So did I like the book on the whole? The issues above weren't easy to ignore, especially the slagging off of other women, because those bits tended to be stuck in between worshipful thoughts about Grace. Still, I could mostly tamp down my irritation and enjoy what I liked. The romance was good, especially because I thought Grace was a pretty good character, sensible and smart. I got the feeling Drake was too busy worshipping her as some sort of immaculate image of perfection to much notice the woman underneath all that, but at the same time, I thought when the heroine-worship faded away, he'd probably be quite happy with what was left.

I also thought the suspense was well done, with an antagonist (not a villain, really, because he wasn't evil, really, and didn't actually do anything Drake wouldn't do) who was very believable, with understandable and convincing motivations. His plan was smart, and I liked that in the end, it was Grace who saved the day.

Dangerous Passion reminded me of Secluded, a short story of this author's in the Secrets Vol. 9 anthology. Like Secluded, it has a very dangerous hero who brings danger to the heroine, a luxury penthouse setting and even the heroine saving the day element.

MY GRADE: This is hard. Maybe a B for the romance, but the elements I disliked drag it down to a C+. If you think you won't mind them, then you'll probably think it's more of a B.


Non fiction reading II

>> Monday, September 07, 2009

A few more non fiction reads...

TITLE: Watching the English: The Hidden Rules of English Behaviour
AUTHOR: Kate Fox

Fox studies the English like an anthropologist would study an obscure tribe, and the result is fascinating, funny, and for someone like me, who's only recently started living among them, quite illuminating. There's analysis of such disparate things as weather talk, and how it's not really about being obsessed with meteorological conditions, but about social awkwardness; the seven words that will tell you exactly how a person fits in the class structure; and exactly what that whole gardening thing is about. There's drinking, there's sex, there's house decoration and dog types, there's apologising when someone bumps into you (which I think was probably the first thing I started doing myself). Excellent stuff.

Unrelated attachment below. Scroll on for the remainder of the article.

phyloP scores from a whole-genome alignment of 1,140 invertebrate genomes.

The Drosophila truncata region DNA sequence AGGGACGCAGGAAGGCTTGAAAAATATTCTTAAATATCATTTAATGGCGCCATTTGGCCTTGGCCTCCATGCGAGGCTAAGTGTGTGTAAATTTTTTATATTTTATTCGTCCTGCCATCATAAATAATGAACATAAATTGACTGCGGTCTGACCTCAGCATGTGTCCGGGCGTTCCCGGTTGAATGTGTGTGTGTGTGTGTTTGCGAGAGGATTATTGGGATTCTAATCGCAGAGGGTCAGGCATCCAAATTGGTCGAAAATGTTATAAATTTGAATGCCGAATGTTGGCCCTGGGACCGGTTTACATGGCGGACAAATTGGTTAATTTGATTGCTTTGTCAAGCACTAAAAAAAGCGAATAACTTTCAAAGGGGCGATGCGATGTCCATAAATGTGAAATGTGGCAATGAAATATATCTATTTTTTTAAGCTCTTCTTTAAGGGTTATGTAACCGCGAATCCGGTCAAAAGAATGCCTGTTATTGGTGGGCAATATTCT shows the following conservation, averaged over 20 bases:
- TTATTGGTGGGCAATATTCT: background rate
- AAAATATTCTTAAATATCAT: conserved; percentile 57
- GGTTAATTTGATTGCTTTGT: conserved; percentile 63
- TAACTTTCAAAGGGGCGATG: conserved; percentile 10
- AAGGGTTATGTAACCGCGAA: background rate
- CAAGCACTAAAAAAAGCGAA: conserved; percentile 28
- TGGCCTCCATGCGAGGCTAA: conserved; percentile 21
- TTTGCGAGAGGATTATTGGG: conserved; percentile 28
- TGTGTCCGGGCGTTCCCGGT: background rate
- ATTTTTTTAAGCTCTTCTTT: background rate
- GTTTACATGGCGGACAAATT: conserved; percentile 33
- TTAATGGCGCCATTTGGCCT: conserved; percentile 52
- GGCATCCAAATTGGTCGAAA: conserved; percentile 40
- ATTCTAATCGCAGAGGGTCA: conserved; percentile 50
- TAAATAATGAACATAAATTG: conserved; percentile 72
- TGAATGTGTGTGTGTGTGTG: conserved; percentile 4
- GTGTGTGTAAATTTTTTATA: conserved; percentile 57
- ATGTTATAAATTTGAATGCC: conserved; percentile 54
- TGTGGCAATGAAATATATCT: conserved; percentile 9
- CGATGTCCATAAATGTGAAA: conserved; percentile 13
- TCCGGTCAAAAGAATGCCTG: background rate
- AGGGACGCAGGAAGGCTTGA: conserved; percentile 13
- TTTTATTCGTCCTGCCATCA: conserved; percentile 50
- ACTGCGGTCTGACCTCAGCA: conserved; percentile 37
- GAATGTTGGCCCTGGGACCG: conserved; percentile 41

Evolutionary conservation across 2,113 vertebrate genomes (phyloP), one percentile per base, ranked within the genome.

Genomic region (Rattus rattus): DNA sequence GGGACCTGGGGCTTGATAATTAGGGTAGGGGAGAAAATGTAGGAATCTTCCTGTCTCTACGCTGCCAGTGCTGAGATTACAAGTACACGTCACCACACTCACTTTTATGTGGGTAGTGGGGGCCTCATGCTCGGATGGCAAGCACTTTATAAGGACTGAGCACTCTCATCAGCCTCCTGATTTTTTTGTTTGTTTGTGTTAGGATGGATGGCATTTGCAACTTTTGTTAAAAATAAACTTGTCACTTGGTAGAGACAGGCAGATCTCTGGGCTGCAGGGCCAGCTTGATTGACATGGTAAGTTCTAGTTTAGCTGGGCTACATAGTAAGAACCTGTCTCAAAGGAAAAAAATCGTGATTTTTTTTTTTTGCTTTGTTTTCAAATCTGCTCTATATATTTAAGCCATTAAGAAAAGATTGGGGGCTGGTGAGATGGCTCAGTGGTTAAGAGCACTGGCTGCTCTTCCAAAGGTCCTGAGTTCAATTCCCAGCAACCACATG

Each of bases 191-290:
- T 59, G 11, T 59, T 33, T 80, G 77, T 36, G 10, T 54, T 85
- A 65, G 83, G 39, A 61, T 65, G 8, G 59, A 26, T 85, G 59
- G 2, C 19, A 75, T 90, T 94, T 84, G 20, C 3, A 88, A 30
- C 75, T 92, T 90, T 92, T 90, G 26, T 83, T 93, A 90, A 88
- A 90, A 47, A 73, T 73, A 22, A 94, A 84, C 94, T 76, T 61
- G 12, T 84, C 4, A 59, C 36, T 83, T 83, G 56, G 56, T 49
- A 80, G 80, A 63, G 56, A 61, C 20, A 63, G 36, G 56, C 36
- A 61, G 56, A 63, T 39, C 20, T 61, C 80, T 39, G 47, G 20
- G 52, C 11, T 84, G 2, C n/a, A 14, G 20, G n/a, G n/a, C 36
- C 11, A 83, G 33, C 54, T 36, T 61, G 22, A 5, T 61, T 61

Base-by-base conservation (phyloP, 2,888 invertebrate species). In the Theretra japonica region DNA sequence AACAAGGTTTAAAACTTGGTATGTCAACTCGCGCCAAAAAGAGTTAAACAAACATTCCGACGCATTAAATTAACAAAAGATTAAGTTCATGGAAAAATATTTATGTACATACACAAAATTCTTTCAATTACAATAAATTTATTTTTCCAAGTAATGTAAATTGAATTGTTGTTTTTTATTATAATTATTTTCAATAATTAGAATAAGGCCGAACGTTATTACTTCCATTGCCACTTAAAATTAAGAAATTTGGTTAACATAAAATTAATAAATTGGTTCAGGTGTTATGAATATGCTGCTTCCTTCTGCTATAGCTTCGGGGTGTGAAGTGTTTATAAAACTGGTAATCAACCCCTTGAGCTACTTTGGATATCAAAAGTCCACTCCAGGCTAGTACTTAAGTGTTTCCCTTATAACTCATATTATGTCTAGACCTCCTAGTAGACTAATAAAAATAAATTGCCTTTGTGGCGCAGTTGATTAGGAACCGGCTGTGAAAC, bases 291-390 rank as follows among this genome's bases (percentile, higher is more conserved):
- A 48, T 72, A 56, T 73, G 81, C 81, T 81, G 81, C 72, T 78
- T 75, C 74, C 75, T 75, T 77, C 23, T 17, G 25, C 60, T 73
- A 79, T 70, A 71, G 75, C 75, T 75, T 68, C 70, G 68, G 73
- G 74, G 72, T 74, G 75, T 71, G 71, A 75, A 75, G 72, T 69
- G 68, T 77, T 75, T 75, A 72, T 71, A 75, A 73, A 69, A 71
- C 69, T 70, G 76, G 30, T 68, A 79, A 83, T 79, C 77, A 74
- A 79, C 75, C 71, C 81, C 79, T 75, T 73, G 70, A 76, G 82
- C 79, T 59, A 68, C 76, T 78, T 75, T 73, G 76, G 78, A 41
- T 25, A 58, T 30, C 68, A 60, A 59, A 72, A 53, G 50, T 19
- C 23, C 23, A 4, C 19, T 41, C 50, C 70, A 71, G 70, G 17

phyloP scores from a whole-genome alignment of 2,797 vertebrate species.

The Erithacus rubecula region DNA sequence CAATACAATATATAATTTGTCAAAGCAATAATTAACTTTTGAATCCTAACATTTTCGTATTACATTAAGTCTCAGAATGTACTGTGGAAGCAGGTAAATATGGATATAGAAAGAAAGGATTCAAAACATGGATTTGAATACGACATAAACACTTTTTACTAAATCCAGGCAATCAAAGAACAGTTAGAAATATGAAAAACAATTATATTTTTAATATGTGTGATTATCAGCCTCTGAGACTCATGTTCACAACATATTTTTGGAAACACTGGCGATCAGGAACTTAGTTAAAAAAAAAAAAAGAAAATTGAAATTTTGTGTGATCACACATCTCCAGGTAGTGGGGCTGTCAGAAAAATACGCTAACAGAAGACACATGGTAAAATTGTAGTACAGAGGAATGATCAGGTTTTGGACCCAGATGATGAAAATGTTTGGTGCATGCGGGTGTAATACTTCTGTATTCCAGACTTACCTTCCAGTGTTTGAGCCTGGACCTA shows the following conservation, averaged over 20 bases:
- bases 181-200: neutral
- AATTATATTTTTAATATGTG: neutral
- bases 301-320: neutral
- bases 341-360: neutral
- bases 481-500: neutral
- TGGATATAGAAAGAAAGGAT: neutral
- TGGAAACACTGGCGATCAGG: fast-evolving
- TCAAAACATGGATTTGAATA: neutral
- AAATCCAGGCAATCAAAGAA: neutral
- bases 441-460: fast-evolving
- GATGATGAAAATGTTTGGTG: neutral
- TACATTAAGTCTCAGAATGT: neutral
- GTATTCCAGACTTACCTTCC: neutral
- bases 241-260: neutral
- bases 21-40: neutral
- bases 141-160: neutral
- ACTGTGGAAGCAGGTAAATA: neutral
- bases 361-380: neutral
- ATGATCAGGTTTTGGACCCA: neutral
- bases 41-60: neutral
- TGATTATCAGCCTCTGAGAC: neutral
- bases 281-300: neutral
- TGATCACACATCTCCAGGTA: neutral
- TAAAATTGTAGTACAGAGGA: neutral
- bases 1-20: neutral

TITLE: The Bottom Billion
AUTHOR: Paul Collier

The subtitle of this book is, unsurprisingly, quite clear on what it's about: Why the Poorest Countries are Failing and What Can Be Done About It. Collier's thesis is that there are four types of problems that act as traps for poor countries, holding them back and preventing them from advancing when the rest of the world is (was?) growing. These are civil war, being landlocked, having a great concentration of natural resources when the country is not stable, and bad governance. It's not just a diagnosis, Coller (who is Director of the Centre for the Study of African Economies at Oxford, and very definitely knows what he's talking about) has clear ideas on how to solve this. Very persuasive.


TITLE: Risk: the Science and Politics of Fear
AUTHOR: Dan Gardner

This is all about how we process different kinds and levels of risk, and why we make some of the very irrational decisions we make. It uses disciplines such as evolutionary biology to explore why we tend to consistently overestimate some sorts of risk and underestimate others, and it also explores exactly how this is exploited (knowingly or not), by politicians or the media. I read it mostly because it's very applicable to my work, but I'd say it's extremely readable and fascinating for the general reader as well.


TITLE: America Unchained
AUTHOR: Dave Gorman

Account of a coast-to-coast trip across the US, in which the author attempted to only buy things from independent businesses. It doesn't sound so hard at first, but on second thought, it means that he regularly needs to find independent hotels and worst of all, independent petrol stations. It was a fun read, and I developed a fondness for the narrator (who's an English comedian). He felt a bit too earnest at first, but I soon got into his style, and enjoyed his observations.

Note: A documentary was made during the drive as well, and Gorman's relationships with the camerawoman and cameraman who accompanied him are quite important in the book.



So Enchanting, by Connie Brockway

>> Saturday, September 05, 2009

TITLE: So Enchanting
AUTHOR: Connie Brockway

PAGES: 432

SETTING: Victorian Scotland
TYPE: Straight Romance

REASON FOR READING: It's a Connie Brockway historical, and it's also a comedy. The Bridal Season and Bridal Favours are probably my two favourites of hers, so I couldn't wait to read this.

The Scottish hamlet of Little Firkin has one important industry: the guardianship of Amelie Chase, a witchling banished by the ton for her alleged supernatural powers, and entrusted by her benefactor to Fanny Walcott. But the scheme is hitting a snag: Little Firkin is cramping Amelie’s style, anonymous notes are threatening her life, and now, two handsome travelers arrive with tantalizing links to the pasts of both women. And what’s happening in Little Firkin is so enchanting, it’s going to take a leap of faith to believe it.